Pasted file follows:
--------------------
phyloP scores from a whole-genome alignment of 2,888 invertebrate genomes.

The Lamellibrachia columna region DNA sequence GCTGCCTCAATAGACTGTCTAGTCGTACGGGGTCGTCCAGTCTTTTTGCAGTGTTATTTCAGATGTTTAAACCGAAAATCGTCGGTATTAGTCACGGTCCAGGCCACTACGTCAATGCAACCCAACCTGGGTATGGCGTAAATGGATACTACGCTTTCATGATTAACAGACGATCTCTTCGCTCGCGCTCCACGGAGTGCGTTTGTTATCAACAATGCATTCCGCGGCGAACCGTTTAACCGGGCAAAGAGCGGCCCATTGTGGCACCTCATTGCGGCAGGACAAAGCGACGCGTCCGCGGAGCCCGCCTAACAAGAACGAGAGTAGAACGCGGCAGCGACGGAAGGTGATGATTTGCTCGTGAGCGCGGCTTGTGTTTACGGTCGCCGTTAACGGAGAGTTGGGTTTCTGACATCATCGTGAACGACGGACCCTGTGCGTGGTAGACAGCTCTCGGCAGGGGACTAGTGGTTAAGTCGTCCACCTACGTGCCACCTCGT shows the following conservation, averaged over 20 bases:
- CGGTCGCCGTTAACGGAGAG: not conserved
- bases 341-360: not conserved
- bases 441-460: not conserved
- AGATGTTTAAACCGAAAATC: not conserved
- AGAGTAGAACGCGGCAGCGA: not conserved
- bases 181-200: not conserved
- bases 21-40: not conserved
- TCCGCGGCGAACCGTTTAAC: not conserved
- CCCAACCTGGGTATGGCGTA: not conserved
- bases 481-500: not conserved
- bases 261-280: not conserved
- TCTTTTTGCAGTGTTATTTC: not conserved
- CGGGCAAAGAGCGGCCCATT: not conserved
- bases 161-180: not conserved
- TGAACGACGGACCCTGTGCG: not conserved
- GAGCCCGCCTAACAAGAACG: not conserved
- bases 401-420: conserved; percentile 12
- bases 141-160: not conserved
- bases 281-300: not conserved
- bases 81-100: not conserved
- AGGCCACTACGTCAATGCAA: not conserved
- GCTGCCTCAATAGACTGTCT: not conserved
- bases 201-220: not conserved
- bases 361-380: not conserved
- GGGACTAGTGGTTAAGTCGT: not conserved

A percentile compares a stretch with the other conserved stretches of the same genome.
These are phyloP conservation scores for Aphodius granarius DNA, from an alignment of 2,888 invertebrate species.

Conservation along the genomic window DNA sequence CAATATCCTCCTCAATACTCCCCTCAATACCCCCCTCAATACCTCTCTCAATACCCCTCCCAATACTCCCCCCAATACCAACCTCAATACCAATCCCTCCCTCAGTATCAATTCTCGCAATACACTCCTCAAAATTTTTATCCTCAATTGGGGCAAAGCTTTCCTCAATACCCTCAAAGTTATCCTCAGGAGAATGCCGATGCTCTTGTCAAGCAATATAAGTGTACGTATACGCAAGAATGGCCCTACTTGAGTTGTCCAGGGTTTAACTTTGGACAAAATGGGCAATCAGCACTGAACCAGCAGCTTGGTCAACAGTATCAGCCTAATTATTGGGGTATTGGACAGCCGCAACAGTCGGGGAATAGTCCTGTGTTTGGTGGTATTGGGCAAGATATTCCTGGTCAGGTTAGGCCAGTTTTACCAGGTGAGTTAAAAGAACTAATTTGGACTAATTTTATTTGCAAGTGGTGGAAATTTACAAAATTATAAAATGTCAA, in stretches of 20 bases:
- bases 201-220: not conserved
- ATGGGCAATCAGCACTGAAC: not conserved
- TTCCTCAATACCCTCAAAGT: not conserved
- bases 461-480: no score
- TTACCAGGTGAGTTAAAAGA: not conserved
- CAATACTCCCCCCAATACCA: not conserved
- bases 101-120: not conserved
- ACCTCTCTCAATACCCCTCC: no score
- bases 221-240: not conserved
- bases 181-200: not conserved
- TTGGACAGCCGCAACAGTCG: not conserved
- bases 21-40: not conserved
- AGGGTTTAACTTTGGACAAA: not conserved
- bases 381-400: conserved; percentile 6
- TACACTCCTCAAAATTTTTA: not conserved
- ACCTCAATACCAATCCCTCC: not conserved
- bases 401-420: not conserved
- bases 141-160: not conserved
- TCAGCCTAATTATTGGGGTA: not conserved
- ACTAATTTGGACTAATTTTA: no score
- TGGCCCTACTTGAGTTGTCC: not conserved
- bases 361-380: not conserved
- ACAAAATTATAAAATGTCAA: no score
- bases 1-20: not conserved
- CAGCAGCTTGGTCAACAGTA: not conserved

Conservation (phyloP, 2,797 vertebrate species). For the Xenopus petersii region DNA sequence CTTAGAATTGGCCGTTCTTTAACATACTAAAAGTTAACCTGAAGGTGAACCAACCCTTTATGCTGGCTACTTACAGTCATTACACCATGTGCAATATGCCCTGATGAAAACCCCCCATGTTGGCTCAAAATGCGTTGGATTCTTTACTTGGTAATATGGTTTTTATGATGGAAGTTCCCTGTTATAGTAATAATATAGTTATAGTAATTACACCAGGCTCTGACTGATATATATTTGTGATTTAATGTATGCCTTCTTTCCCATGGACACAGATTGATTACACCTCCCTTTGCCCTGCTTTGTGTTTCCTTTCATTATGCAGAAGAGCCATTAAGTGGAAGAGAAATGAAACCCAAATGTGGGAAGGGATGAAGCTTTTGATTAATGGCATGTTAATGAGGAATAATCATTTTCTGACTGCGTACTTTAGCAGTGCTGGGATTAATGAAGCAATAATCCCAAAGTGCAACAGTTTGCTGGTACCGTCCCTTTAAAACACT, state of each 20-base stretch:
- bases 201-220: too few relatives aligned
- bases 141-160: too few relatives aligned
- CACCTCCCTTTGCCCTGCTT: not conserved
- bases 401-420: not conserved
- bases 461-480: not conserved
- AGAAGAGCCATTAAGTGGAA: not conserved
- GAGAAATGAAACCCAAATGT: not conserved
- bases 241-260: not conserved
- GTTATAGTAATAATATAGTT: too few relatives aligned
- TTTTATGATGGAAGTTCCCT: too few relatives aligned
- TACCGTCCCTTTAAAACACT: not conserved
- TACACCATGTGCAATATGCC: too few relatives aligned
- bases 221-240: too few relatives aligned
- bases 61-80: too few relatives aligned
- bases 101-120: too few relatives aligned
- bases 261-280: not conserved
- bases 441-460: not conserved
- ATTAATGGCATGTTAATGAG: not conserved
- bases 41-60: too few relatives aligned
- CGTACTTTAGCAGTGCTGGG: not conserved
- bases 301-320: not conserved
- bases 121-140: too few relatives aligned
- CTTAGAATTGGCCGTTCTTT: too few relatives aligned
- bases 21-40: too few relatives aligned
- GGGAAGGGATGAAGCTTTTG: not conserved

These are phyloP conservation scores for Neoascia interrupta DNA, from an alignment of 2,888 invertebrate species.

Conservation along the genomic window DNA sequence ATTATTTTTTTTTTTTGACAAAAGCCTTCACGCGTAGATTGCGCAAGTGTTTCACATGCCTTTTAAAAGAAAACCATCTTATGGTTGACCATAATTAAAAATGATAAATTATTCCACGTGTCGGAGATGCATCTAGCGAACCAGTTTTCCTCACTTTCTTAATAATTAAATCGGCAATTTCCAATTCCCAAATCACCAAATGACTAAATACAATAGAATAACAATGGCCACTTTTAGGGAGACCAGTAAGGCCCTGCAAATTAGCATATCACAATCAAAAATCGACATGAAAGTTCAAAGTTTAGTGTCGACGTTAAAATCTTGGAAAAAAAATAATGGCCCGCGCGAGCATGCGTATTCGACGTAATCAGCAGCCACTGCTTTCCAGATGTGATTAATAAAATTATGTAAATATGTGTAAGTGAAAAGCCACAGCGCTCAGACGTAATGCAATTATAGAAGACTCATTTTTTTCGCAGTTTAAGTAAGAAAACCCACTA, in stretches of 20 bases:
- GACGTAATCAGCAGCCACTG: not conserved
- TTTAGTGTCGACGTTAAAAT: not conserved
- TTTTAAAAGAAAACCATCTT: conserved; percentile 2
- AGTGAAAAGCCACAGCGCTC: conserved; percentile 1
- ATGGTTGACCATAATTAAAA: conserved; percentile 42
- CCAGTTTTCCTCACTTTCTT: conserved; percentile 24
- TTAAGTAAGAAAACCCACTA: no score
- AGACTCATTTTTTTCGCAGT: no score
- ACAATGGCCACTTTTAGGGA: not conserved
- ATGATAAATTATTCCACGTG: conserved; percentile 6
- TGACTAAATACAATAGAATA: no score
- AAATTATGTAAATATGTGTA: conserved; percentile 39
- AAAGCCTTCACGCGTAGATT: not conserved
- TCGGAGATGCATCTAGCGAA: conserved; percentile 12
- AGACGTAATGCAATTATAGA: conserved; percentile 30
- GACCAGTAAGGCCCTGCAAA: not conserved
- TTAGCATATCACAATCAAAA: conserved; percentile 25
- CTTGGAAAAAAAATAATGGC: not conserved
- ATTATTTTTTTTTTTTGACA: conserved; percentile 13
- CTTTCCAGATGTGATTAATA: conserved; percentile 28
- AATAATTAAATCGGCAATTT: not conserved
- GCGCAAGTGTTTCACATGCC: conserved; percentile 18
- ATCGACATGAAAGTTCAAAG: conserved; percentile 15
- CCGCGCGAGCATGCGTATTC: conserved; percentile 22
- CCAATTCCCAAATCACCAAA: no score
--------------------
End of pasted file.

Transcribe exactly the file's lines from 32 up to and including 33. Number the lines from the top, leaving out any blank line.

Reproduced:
- ATGGGCAATCAGCACTGAAC: not conserved
- TTCCTCAATACCCTCAAAGT: not conserved